Section 304 of Title 2, Code of Alabama 1940, covers all adulterated food, and is as follows: "No person within this state shall manufacture for sale therein, have in possession with intent to sell, offer or expose for sale, sell, or deliver any article of food or drugs which is adulterated or misbranded within the meaning of this article." Both sections carry the same penalties for breaches thereof.
In our opinion, Counts 1 and 2 of the complaint, treating the references to the code sections appearing respectively in each count as surplusage, adequately informed the accused of the offense he was charged with committing, and the court properly overruled the demurrers thereto.
No necessity arises for considering the court's action in permitting the state to amend the complaint by filing Count 3, as no demurrer was filed to this count, and the jury returned a general verdict of guilty. Under such circumstances the general verdict will be referred to the good counts and the conviction will be sustained. Rowland v. State, 55 Ala. 210; May v. State, 85 Ala. 14, 5 So. 14; Levoy v. State, 28 Ala. App. 94, 179 So. 391; Dorgan v. State, 29 Ala. App. 362, 196 So. 160.
In several grounds of his motion to set aside the verdict appellant sets out that the counts of the complaint do not charge the appellant with knowingly and intentionally placing water in the milk.
In Smith v. State, 223 Ala. 346, 136 So. 270, 271, the accused had been convicted of giving false measures of gasoline in violation of Section 243, Agricultural Code, 1927, Section 601, Title 2, Code of Alabama 1940. No knowledge or intent was charged to the accused. Writing to this point Anderson, C. J., said: "Generally speaking, when an act is prohibited and made punishable by statute only, the statute is to be construed in the light of the common law and the existence of a criminal intent is to be regarded as essential, even when in terms not required. The Legislature, however, may forbid the doing of an act and make its commission criminal without regard to the intent or knowledge of the doer, and, if such legislative intention appears, the courts must give it effect, although the intent of the doer may have been innocent. This rule has been generally, though not quite universally, applied to the enforcement of statutes passed in aid of the police power of the state where the word 'knowingly' or other apt words are not employed to indicate that knowledge is an essential element of the crime charged. The doing of the inhibited act constitutes the crime, and the moral turpitude or purity of the motive by which it was prompted and knowledge or ignorance of its criminal character are immaterial circumstances on the question of guilt. Whether or not in a given case a statute is to be so construed is to be determined by the court by considering the subject-matter of the prohibition as well as the language of the statute, and thus ascertaining the intention of the Legislature. Whatever may be the true construction of the statute, when, with a knowledge of all the facts, one deliberately violates a positive law which he is presumed to know, he cannot be excused on the ground that he intended no wrong. But the rule applies only to unlawful acts which are voluntary and in that sense intentionally done. 16 C. J. page 76; Whartons Crim. Law, pages 187 and 541; Hill v. State, 62 Ala. 168; Bain v. State, 61 Ala. 75; Gilmore v. State, 125 Ala. 59, 28 So. 382; Carl v. State, 89 Ala. 93, 8 So. 156; State v. Southern Express Co., 200 Ala. 31, 75 So. 343."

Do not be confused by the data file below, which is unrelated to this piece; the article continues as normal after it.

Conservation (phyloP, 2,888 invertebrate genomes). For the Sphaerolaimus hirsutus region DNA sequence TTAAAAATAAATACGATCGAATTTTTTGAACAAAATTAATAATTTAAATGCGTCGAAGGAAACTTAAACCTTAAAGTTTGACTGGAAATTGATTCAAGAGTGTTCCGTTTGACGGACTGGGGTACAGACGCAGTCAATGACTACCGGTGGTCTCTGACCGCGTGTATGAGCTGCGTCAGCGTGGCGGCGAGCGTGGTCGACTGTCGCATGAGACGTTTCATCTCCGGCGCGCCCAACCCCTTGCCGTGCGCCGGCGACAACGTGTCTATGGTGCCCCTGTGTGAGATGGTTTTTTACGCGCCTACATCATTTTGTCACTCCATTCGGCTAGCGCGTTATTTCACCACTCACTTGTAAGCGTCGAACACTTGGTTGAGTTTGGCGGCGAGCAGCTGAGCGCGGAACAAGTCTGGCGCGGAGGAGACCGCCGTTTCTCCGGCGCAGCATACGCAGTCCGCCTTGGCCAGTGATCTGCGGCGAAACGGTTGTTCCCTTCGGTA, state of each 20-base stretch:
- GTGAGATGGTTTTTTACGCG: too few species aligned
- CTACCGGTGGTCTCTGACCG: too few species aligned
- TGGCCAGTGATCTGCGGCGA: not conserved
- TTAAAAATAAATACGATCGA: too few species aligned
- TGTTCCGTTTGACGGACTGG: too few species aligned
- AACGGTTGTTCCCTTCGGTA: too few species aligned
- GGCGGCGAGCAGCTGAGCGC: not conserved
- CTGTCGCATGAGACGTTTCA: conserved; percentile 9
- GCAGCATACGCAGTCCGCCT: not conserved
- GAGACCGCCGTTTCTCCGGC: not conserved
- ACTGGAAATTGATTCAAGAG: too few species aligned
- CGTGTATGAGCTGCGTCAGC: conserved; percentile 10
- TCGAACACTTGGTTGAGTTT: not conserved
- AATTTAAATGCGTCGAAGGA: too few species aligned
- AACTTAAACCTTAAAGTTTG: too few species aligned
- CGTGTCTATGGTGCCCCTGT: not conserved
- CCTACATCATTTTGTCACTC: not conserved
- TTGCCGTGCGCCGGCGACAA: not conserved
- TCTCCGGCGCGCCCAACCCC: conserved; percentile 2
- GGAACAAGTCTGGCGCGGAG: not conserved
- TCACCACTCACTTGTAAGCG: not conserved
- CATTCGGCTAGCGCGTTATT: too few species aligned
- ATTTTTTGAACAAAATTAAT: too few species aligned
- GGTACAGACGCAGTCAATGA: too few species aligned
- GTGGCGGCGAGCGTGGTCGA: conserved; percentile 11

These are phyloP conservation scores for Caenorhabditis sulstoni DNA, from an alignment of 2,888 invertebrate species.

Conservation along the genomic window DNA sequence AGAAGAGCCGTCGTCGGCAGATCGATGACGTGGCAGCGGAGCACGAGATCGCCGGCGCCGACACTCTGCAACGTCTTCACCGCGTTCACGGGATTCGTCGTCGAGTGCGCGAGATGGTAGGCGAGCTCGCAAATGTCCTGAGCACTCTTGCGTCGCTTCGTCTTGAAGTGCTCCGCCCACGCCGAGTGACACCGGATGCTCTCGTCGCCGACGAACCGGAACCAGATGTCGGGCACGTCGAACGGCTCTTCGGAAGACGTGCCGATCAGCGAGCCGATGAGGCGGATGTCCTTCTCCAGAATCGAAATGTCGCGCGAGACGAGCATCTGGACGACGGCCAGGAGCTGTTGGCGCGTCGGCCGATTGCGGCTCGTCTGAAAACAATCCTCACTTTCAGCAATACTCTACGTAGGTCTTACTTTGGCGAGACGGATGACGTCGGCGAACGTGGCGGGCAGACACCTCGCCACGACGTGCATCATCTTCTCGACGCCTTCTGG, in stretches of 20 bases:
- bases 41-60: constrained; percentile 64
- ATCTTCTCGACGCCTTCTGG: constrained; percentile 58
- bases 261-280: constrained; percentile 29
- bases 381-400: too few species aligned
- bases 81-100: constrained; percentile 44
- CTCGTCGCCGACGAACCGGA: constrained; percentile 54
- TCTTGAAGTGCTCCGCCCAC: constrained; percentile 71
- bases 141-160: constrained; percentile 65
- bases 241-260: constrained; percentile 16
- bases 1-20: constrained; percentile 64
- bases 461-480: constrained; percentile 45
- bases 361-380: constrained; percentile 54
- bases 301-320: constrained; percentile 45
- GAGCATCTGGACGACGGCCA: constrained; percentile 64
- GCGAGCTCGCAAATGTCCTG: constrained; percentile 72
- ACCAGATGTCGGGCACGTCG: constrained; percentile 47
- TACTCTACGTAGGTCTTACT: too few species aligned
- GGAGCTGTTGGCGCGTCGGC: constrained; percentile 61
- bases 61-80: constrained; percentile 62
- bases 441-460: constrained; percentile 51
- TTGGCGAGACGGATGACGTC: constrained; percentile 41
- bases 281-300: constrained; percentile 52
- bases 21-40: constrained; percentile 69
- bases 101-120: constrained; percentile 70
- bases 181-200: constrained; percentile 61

The doctrine established by the above language is in our opinion applicable to and decisive of the question above immediately mentioned in this case.
Obviously the code enactment prohibiting the sale of adulterated milk was enacted as a police measure to protect the interest of society in the purity of products offered for public consumption as food or drink. As a rule of necessity the act is properly construed as imposing a penalty when its terms are violated, no matter how innocently. Due regard for the public interest compels a construction that one acts at his peril in the sale of food products covered by police regulations seeking to insure their purity. Obviously the purpose of the statute could not be accomplished if dependent on the subjective attitude of the person selling food products.